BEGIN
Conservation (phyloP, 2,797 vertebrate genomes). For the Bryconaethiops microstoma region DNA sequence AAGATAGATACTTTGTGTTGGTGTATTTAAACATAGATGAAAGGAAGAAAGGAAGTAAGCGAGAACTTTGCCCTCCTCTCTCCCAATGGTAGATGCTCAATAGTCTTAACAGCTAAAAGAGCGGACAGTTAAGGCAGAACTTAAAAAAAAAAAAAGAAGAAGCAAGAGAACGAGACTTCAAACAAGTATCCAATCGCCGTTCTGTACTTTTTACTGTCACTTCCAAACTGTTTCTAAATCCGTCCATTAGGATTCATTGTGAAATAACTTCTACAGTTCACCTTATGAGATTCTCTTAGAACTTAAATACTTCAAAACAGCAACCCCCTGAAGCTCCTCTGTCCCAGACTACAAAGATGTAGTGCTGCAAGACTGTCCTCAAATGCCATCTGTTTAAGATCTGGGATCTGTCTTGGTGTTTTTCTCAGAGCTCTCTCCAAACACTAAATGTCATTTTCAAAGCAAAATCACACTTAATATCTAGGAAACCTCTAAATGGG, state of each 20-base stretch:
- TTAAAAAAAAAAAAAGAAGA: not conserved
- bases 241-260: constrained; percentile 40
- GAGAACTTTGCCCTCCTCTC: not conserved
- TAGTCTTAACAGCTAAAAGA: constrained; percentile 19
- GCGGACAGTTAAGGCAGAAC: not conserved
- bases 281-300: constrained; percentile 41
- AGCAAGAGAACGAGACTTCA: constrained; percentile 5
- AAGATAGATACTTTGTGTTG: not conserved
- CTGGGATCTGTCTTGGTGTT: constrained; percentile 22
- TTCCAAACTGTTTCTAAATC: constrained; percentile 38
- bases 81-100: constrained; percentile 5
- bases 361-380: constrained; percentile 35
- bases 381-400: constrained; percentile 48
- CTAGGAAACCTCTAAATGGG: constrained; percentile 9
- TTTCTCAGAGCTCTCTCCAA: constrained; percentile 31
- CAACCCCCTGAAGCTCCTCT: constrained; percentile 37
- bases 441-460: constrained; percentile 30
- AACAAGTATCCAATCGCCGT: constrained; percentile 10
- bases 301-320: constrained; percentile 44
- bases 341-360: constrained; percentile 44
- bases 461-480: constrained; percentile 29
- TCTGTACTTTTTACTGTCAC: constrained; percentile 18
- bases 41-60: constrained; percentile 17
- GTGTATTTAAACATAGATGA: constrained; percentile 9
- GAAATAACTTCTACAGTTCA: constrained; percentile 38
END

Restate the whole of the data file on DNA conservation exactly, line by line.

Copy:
Conservation (phyloP, 2,797 vertebrate genomes). For the Bryconaethiops microstoma region DNA sequence AAGATAGATACTTTGTGTTGGTGTATTTAAACATAGATGAAAGGAAGAAAGGAAGTAAGCGAGAACTTTGCCCTCCTCTCTCCCAATGGTAGATGCTCAATAGTCTTAACAGCTAAAAGAGCGGACAGTTAAGGCAGAACTTAAAAAAAAAAAAAGAAGAAGCAAGAGAACGAGACTTCAAACAAGTATCCAATCGCCGTTCTGTACTTTTTACTGTCACTTCCAAACTGTTTCTAAATCCGTCCATTAGGATTCATTGTGAAATAACTTCTACAGTTCACCTTATGAGATTCTCTTAGAACTTAAATACTTCAAAACAGCAACCCCCTGAAGCTCCTCTGTCCCAGACTACAAAGATGTAGTGCTGCAAGACTGTCCTCAAATGCCATCTGTTTAAGATCTGGGATCTGTCTTGGTGTTTTTCTCAGAGCTCTCTCCAAACACTAAATGTCATTTTCAAAGCAAAATCACACTTAATATCTAGGAAACCTCTAAATGGG, state of each 20-base stretch:
- TTAAAAAAAAAAAAAGAAGA: not conserved
- bases 241-260: constrained; percentile 40
- GAGAACTTTGCCCTCCTCTC: not conserved
- TAGTCTTAACAGCTAAAAGA: constrained; percentile 19
- GCGGACAGTTAAGGCAGAAC: not conserved
- bases 281-300: constrained; percentile 41
- AGCAAGAGAACGAGACTTCA: constrained; percentile 5
- AAGATAGATACTTTGTGTTG: not conserved
- CTGGGATCTGTCTTGGTGTT: constrained; percentile 22
- TTCCAAACTGTTTCTAAATC: constrained; percentile 38
- bases 81-100: constrained; percentile 5
- bases 361-380: constrained; percentile 35
- bases 381-400: constrained; percentile 48
- CTAGGAAACCTCTAAATGGG: constrained; percentile 9
- TTTCTCAGAGCTCTCTCCAA: constrained; percentile 31
- CAACCCCCTGAAGCTCCTCT: constrained; percentile 37
- bases 441-460: constrained; percentile 30
- AACAAGTATCCAATCGCCGT: constrained; percentile 10
- bases 301-320: constrained; percentile 44
- bases 341-360: constrained; percentile 44
- bases 461-480: constrained; percentile 29
- TCTGTACTTTTTACTGTCAC: constrained; percentile 18
- bases 41-60: constrained; percentile 17
- GTGTATTTAAACATAGATGA: constrained; percentile 9
- GAAATAACTTCTACAGTTCA: constrained; percentile 38